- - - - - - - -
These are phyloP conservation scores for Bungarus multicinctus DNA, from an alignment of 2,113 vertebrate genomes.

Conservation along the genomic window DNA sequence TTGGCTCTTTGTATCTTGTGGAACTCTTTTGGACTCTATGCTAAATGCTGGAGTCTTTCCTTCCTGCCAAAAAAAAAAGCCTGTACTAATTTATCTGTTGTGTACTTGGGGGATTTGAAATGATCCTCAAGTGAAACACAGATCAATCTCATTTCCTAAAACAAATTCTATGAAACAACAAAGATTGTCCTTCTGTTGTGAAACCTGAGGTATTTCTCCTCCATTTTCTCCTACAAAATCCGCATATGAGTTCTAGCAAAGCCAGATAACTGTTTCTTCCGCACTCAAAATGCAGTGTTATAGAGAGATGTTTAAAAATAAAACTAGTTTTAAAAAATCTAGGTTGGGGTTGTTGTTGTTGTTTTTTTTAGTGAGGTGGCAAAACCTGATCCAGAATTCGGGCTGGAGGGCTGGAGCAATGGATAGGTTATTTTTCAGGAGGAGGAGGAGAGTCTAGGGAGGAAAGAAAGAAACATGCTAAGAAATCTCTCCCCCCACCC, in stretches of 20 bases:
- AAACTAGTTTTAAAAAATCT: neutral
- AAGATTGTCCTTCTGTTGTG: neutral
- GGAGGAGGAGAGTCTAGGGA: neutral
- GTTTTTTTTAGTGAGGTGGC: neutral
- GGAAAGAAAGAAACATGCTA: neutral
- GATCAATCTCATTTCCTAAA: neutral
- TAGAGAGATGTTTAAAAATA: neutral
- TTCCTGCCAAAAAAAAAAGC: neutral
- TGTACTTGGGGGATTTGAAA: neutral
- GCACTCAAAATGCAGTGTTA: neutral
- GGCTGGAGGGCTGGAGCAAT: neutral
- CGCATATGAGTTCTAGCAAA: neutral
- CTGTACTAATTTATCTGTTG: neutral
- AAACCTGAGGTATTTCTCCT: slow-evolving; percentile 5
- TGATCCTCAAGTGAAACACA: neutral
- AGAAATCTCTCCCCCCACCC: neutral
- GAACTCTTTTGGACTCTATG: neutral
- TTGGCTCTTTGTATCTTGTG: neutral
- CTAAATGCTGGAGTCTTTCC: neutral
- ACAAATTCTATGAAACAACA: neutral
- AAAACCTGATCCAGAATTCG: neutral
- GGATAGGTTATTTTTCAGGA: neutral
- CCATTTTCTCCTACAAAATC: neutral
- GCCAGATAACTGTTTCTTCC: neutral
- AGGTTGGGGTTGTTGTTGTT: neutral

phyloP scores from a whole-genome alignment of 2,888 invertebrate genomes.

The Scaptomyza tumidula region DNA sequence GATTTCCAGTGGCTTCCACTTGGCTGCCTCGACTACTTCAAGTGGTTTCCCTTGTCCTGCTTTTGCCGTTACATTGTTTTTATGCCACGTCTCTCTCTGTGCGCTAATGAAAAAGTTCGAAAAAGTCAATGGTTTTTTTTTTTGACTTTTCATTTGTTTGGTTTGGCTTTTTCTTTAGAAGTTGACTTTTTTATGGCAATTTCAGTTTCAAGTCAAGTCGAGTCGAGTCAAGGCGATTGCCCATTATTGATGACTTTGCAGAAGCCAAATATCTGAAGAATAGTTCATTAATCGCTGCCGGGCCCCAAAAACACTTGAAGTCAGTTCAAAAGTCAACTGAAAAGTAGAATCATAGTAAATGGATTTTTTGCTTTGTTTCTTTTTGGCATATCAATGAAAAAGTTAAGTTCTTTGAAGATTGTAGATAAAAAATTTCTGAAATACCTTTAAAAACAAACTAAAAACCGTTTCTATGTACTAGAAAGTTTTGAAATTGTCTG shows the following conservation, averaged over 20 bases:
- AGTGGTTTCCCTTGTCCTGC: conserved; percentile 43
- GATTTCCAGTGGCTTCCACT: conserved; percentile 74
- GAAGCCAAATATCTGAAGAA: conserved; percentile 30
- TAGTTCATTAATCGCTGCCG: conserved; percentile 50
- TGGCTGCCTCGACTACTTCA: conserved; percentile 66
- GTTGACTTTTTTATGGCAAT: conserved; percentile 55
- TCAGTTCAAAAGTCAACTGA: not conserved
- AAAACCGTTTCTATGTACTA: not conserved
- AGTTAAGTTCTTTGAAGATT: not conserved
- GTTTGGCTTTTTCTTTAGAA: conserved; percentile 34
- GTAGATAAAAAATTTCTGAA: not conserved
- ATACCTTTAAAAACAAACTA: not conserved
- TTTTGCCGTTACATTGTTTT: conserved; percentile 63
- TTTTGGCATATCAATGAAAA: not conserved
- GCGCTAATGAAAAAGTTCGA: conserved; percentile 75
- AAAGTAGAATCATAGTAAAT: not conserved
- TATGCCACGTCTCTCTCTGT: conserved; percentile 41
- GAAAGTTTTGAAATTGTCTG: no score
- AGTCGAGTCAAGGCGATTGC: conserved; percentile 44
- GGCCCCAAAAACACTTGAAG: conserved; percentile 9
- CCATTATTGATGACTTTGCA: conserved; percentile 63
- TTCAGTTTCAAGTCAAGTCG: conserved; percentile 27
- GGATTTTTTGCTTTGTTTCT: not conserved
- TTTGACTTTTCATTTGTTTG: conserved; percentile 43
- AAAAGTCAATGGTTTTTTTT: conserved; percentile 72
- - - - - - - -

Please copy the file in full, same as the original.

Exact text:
These are phyloP conservation scores for Bungarus multicinctus DNA, from an alignment of 2,113 vertebrate genomes.

Conservation along the genomic window DNA sequence TTGGCTCTTTGTATCTTGTGGAACTCTTTTGGACTCTATGCTAAATGCTGGAGTCTTTCCTTCCTGCCAAAAAAAAAAGCCTGTACTAATTTATCTGTTGTGTACTTGGGGGATTTGAAATGATCCTCAAGTGAAACACAGATCAATCTCATTTCCTAAAACAAATTCTATGAAACAACAAAGATTGTCCTTCTGTTGTGAAACCTGAGGTATTTCTCCTCCATTTTCTCCTACAAAATCCGCATATGAGTTCTAGCAAAGCCAGATAACTGTTTCTTCCGCACTCAAAATGCAGTGTTATAGAGAGATGTTTAAAAATAAAACTAGTTTTAAAAAATCTAGGTTGGGGTTGTTGTTGTTGTTTTTTTTAGTGAGGTGGCAAAACCTGATCCAGAATTCGGGCTGGAGGGCTGGAGCAATGGATAGGTTATTTTTCAGGAGGAGGAGGAGAGTCTAGGGAGGAAAGAAAGAAACATGCTAAGAAATCTCTCCCCCCACCC, in stretches of 20 bases:
- AAACTAGTTTTAAAAAATCT: neutral
- AAGATTGTCCTTCTGTTGTG: neutral
- GGAGGAGGAGAGTCTAGGGA: neutral
- GTTTTTTTTAGTGAGGTGGC: neutral
- GGAAAGAAAGAAACATGCTA: neutral
- GATCAATCTCATTTCCTAAA: neutral
- TAGAGAGATGTTTAAAAATA: neutral
- TTCCTGCCAAAAAAAAAAGC: neutral
- TGTACTTGGGGGATTTGAAA: neutral
- GCACTCAAAATGCAGTGTTA: neutral
- GGCTGGAGGGCTGGAGCAAT: neutral
- CGCATATGAGTTCTAGCAAA: neutral
- CTGTACTAATTTATCTGTTG: neutral
- AAACCTGAGGTATTTCTCCT: slow-evolving; percentile 5
- TGATCCTCAAGTGAAACACA: neutral
- AGAAATCTCTCCCCCCACCC: neutral
- GAACTCTTTTGGACTCTATG: neutral
- TTGGCTCTTTGTATCTTGTG: neutral
- CTAAATGCTGGAGTCTTTCC: neutral
- ACAAATTCTATGAAACAACA: neutral
- AAAACCTGATCCAGAATTCG: neutral
- GGATAGGTTATTTTTCAGGA: neutral
- CCATTTTCTCCTACAAAATC: neutral
- GCCAGATAACTGTTTCTTCC: neutral
- AGGTTGGGGTTGTTGTTGTT: neutral

phyloP scores from a whole-genome alignment of 2,888 invertebrate genomes.

The Scaptomyza tumidula region DNA sequence GATTTCCAGTGGCTTCCACTTGGCTGCCTCGACTACTTCAAGTGGTTTCCCTTGTCCTGCTTTTGCCGTTACATTGTTTTTATGCCACGTCTCTCTCTGTGCGCTAATGAAAAAGTTCGAAAAAGTCAATGGTTTTTTTTTTTGACTTTTCATTTGTTTGGTTTGGCTTTTTCTTTAGAAGTTGACTTTTTTATGGCAATTTCAGTTTCAAGTCAAGTCGAGTCGAGTCAAGGCGATTGCCCATTATTGATGACTTTGCAGAAGCCAAATATCTGAAGAATAGTTCATTAATCGCTGCCGGGCCCCAAAAACACTTGAAGTCAGTTCAAAAGTCAACTGAAAAGTAGAATCATAGTAAATGGATTTTTTGCTTTGTTTCTTTTTGGCATATCAATGAAAAAGTTAAGTTCTTTGAAGATTGTAGATAAAAAATTTCTGAAATACCTTTAAAAACAAACTAAAAACCGTTTCTATGTACTAGAAAGTTTTGAAATTGTCTG shows the following conservation, averaged over 20 bases:
- AGTGGTTTCCCTTGTCCTGC: conserved; percentile 43
- GATTTCCAGTGGCTTCCACT: conserved; percentile 74
- GAAGCCAAATATCTGAAGAA: conserved; percentile 30
- TAGTTCATTAATCGCTGCCG: conserved; percentile 50
- TGGCTGCCTCGACTACTTCA: conserved; percentile 66
- GTTGACTTTTTTATGGCAAT: conserved; percentile 55
- TCAGTTCAAAAGTCAACTGA: not conserved
- AAAACCGTTTCTATGTACTA: not conserved
- AGTTAAGTTCTTTGAAGATT: not conserved
- GTTTGGCTTTTTCTTTAGAA: conserved; percentile 34
- GTAGATAAAAAATTTCTGAA: not conserved
- ATACCTTTAAAAACAAACTA: not conserved
- TTTTGCCGTTACATTGTTTT: conserved; percentile 63
- TTTTGGCATATCAATGAAAA: not conserved
- GCGCTAATGAAAAAGTTCGA: conserved; percentile 75
- AAAGTAGAATCATAGTAAAT: not conserved
- TATGCCACGTCTCTCTCTGT: conserved; percentile 41
- GAAAGTTTTGAAATTGTCTG: no score
- AGTCGAGTCAAGGCGATTGC: conserved; percentile 44
- GGCCCCAAAAACACTTGAAG: conserved; percentile 9
- CCATTATTGATGACTTTGCA: conserved; percentile 63
- TTCAGTTTCAAGTCAAGTCG: conserved; percentile 27
- GGATTTTTTGCTTTGTTTCT: not conserved
- TTTGACTTTTCATTTGTTTG: conserved; percentile 43
- AAAAGTCAATGGTTTTTTTT: conserved; percentile 72